What Happened to the High Fair Trade Apparel Standard?

HAE NOW stands for: Humans, Animals & Environment … NOW! Their website states “We endorse human and worker rights. We work to preserve the environment and protect the animals that share our fragile planet. Therefore, we chose a name we can always turn to for inspiration: ‘HAE NOW’ is a reminder to put Humans, Animals and Environment first!”

Hae Now is also the only wholesale blank T-shirt brand participating in the Fair Trade USA apparel pilot program trying to prove the legitimacy of fair trade labeling in apparel. As we have mentioned in much of our writing we do not endorse this pilot, and we have to wonder why Hae Now continues with its participation despite so many objections from grass roots fair traders, academics, labor leaders, and activists.

Ethix believes that Hae Now is true to its name and is striving to put Humans, Animals and the Environment first. This is a complex challenge as India is a bastion for sweatshop abuses and Hae Now is attempting to prove a different model can exist. When it comes to investigation of apparel factories and supply chains we have always relied heavily on the Worker Rights Consortium (WRC) as the best option for independent critique and thinking. In March of 2012 the WRC raised serious questions about the factory where Hae Now manufactures and whether or not it is a platinum standard manufacturing supply chain. The WRC believes it falls far short of this, and you are invited to read the results of their visit to the factory:

You can download the .pdf report on Rajlakshmi, where Hae Now is manufactured, by clicking the link here. The report on Esteam, a second factory in the region who is also participating in the FTUSA Pilot, can be downloaded by clicking here.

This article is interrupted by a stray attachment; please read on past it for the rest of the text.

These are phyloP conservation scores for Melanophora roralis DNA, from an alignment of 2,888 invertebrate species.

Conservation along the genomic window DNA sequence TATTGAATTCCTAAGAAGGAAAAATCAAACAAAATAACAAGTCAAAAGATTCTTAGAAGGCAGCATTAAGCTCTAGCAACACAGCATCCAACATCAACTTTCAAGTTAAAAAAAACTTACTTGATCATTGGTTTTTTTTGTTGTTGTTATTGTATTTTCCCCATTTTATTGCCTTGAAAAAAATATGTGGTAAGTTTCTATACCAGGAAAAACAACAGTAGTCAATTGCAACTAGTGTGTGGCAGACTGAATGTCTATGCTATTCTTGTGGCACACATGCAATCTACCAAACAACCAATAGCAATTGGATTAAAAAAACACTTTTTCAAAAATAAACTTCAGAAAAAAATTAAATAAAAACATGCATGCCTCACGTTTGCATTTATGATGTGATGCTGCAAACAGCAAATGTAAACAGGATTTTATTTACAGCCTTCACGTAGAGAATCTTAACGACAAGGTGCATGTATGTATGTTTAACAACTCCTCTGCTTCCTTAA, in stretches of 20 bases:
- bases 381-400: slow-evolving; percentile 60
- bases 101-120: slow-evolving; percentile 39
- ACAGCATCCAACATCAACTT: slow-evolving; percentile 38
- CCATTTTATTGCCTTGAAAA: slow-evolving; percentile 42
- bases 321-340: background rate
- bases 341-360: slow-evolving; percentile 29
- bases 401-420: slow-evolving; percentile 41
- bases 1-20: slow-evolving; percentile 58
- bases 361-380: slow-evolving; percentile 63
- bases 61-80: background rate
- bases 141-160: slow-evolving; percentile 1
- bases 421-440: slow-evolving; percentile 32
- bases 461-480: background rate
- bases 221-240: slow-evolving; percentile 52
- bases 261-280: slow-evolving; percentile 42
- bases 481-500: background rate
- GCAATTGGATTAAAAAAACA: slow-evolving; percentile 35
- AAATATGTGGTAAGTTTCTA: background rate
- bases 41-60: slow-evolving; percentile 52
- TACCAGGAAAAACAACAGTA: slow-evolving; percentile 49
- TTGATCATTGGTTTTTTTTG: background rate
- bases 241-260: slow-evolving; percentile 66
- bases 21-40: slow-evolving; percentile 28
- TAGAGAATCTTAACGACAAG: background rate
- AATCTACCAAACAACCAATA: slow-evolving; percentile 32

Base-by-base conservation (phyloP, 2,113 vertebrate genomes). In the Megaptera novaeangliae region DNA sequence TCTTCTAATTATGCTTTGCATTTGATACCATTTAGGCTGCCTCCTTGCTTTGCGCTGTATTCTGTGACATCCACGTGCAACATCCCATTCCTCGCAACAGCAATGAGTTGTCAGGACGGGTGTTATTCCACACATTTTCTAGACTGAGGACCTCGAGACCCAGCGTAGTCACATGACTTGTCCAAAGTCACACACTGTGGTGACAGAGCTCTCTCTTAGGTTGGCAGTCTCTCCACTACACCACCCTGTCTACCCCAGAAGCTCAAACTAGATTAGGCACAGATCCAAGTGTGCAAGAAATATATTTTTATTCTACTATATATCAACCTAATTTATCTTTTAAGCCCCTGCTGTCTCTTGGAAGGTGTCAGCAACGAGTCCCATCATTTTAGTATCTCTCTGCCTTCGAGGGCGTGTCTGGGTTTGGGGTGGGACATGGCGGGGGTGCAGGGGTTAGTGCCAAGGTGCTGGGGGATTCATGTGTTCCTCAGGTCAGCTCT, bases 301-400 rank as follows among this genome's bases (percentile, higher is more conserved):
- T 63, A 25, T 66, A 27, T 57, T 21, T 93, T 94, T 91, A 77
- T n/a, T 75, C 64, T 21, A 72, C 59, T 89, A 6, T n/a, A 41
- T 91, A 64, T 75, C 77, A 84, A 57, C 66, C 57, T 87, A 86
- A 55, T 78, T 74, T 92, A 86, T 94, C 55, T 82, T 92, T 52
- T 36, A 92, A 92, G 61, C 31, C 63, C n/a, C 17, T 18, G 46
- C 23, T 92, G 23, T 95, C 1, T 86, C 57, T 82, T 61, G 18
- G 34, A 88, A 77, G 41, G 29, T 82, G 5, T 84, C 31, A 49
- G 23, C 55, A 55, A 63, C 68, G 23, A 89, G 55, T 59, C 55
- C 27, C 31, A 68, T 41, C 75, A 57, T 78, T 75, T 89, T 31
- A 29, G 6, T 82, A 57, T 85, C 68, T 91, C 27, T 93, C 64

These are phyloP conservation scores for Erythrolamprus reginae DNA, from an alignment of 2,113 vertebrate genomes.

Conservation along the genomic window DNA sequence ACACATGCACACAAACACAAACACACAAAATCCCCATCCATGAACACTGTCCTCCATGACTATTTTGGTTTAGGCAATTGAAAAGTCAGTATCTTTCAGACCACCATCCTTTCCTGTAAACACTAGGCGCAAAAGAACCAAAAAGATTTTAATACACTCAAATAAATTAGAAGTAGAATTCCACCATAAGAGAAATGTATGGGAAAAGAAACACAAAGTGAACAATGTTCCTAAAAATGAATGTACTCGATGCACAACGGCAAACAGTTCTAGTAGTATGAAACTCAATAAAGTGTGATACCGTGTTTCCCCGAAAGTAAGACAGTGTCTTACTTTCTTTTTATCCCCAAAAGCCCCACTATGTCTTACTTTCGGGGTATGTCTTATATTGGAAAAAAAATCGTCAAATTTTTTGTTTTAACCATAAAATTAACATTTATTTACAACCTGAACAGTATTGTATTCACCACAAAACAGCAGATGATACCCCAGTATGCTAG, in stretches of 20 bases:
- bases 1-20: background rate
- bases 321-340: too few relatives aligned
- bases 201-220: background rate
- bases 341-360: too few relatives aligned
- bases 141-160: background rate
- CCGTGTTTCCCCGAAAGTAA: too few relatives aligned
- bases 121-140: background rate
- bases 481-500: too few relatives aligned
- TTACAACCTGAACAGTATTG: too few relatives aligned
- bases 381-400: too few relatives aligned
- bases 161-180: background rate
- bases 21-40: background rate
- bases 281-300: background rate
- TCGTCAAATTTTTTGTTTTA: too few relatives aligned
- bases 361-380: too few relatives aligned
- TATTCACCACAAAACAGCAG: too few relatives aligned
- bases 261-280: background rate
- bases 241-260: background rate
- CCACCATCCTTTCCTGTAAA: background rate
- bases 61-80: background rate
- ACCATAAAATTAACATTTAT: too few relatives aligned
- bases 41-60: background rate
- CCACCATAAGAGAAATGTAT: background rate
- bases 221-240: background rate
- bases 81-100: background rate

We will continue to update our website with news relating to the Worker Rights Consortium work with the FTUSA pilot and responses from Hae Now and the Factory where its shirts are produced.

UPDATE 10/12/2012: The mill where Hae Now is manufactured has released a follow-up response to the report by WRC earlier in the year.  We have the .pdf response here available for download.  The CEO of the Rajlakshmi Cotton Mills, Rajat Jaipuria, has these responsed to the WRC’s concerns regarding how the mill operates on a day-to-day basis.  Mr. Jaipuria addresses operations, manufacturing standards, workers’ rights, and other topics where the WRC raised concerns.

For the moment, please consider all your ethical options if you are looking for Fair Trade T-shirts. We have union label shirts made in the USA and at the Alta Gracia factory in the Dominican Republic, as well as organic USA made tees.

Fair Trade T-Shirts from Hae Now are a part of the fair trade clothing pilot project by Transfair USA, (name recently changed to Fair Trade USA). As proponents of union made apparel, we are critical of the Transfair (Fair Trade USA) pilot for it’s lack of worker representation requirement and living wage standard. Several NGOs stopped working with Transfair (Fair Trade USA) because of serious concerns regarding this pilot. Fair Trade Tees labeled by Transfair (Fair Trade USA) are not seen as the best option for ethical clothing by many in the sweatshop-free movement.

Although we were originally impressed the partner factory of Hae Now, Rajlakshmi Cotton Mills (P) Ltd (RCM) we are anxious to see their public response to the WRC comments. RCM has stated that there is a functioning union and that they are setting a high bar for other manufacturers. Hae Now’s standards according to RCM actually exceeded the requirements of the Transfair (Fair Trade USA) pilot. Our concern has always been that once Hae Now proved the model through a successful pilot, brands and factories with lower standards would share in the benefits of certification for Fair Trade tee shirts.

How Transfair (Fair Trade USA) Originally Framed Their Pilot Project:

Chetna is the cotton supplier for the factory where Hae Now’s apparel is produced. The 500 workers in this model factory produce knit and woven apparel, bedding and bath products, and accessories such as bags and aprons.

For each Fair Trade Certified garment sold, Hae Now will pay five percent of the cost of the garment to a worker-controlled fund set up by the factory according to Fair Trade requirements. The workers then vote to receive cash bonuses from the fund or to invest the funds into important social programs. Many of the workers are unionized and those that choose not to be are represented by a democratically elected Works Committee at the factory that meets regularly with management to address worker needs and concerns.